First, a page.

Dress by Paule Ka. Photographed by Jonathan Grossi. Styled by Wendy McNett.

In The Sundance Breakout ‘Patti Cake$’ Danielle Macdonald Steals The Show

Get to know the Australian actress

by Charles Bramesco

The following feature appears in the May 2017 issue of NYLON. Every year, we round up the brightest rising stars in film for our Young Hollywood Issue. Get to know the actors and actresses who are set to take over the industry. To read more, click here.

MC Lyte. Queen Latifah. Missy Elliott. Gangsta Boo. Add to that list of ruthless female rappers Killa P, the unlikely hip-hop prodigy played by 25-year-old Aussie import Danielle Macdonald in the Sundance breakout Patti Cake$. The bombastic coming-of-age story centers on the preternaturally gifted rhyme-spitter born Patti Dombrowski, as she hustles to parlay her skills into a lane out of her dead-end life. Macdonald and Patti come from different worlds, but the actress recognized a passion in the role that was too resonant to resist. Some are born with swag, some achieve it, and some have it thrust upon them. Rap wasn’t Macdonald’s native tongue, but now she flows with fluency.

Moderately Tardy Bloomer: Macdonald gradually committed to acting as an all-consuming lifestyle, and found herself in the process: “I started taking classes when I was in eighth grade. Just one hour a week of improv classes, and around 10th grade I started to get really into it. The feeling of going up and performing was terrifying. I hardly said anything my first year of class, then I did a funny character in a play at the end of that year, and my instructor said, ‘Good, so you can talk. Now you have to.’”

Becoming Ms. Cake$: Macdonald underwent a top-to-bottom transformation to prepare for a role way outside her usual comfort zone: “I didn’t think I’d be able to do it. The rapping, the accent, the attitude, all these technical skills I didn’t have. Though I related to her, I feared I couldn’t be her. Patti seemed like the furthest thing from me. I had to learn to walk differently, talk differently, both with the American accent and then the Jersey accent on top of that. I had to learn how to have swag, and I’m not cool, so that was really difficult. You have to find the inner swag.”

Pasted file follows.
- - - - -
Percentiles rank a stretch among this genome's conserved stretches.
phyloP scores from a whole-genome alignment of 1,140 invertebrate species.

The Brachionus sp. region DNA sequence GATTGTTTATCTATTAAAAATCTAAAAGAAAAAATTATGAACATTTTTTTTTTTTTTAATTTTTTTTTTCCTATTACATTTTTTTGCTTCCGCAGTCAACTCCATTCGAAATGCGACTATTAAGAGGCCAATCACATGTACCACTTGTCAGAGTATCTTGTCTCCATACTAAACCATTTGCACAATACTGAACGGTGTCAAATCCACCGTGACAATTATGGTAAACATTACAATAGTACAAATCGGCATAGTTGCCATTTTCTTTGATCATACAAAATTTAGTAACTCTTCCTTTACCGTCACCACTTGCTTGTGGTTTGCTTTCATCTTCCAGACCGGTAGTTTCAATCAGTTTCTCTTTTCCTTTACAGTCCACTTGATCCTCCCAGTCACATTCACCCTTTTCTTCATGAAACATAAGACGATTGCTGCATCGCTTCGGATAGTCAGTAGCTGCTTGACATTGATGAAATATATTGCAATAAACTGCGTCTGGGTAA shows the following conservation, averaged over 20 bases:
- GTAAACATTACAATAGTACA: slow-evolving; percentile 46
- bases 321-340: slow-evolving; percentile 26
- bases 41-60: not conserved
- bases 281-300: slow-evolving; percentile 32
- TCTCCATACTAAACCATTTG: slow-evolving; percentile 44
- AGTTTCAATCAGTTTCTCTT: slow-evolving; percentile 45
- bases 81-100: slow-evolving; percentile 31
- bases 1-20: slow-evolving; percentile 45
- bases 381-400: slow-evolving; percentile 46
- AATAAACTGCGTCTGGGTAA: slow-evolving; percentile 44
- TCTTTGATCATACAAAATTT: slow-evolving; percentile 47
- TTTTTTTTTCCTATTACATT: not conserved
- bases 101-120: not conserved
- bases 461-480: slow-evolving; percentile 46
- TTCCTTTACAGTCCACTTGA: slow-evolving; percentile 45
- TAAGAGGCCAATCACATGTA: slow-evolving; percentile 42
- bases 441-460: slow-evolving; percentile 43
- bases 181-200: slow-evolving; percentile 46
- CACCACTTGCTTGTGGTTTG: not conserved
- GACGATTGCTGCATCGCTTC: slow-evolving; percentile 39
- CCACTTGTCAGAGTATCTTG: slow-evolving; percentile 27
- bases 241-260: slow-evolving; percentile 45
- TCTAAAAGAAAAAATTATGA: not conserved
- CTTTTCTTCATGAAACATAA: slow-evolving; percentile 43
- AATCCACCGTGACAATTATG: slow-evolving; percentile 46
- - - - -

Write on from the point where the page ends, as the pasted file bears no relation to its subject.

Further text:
Street Cred: Macdonald was hardly a hip-hop head when she signed on for her star-making vehicle, but developed a new appreciation for the form during the production process: “I watched a ton of underground rappers’ battle rounds on YouTube, observing how they move and how they let the rapping affect their body. I had to stop thinking about how to move and just let it come through naturally. I listened to a lot of Biggie, Action Bronson, Kendrick Lamar, Leikeli47.”

My Body On My Terms: Macdonald, an ambitious artist in her own right, saw herself in the character she played. “The thing I like about this film is that it wasn’t just about how she looks, that that’s just a part of it. The focus is more broadly about this girl with a dream who’s trying to get out of her town. Society’s values give her something to overcome, but it’s about her love life and her personal life. I liked that, and wish we had more stories like this. It’s a real story. It’s my life.”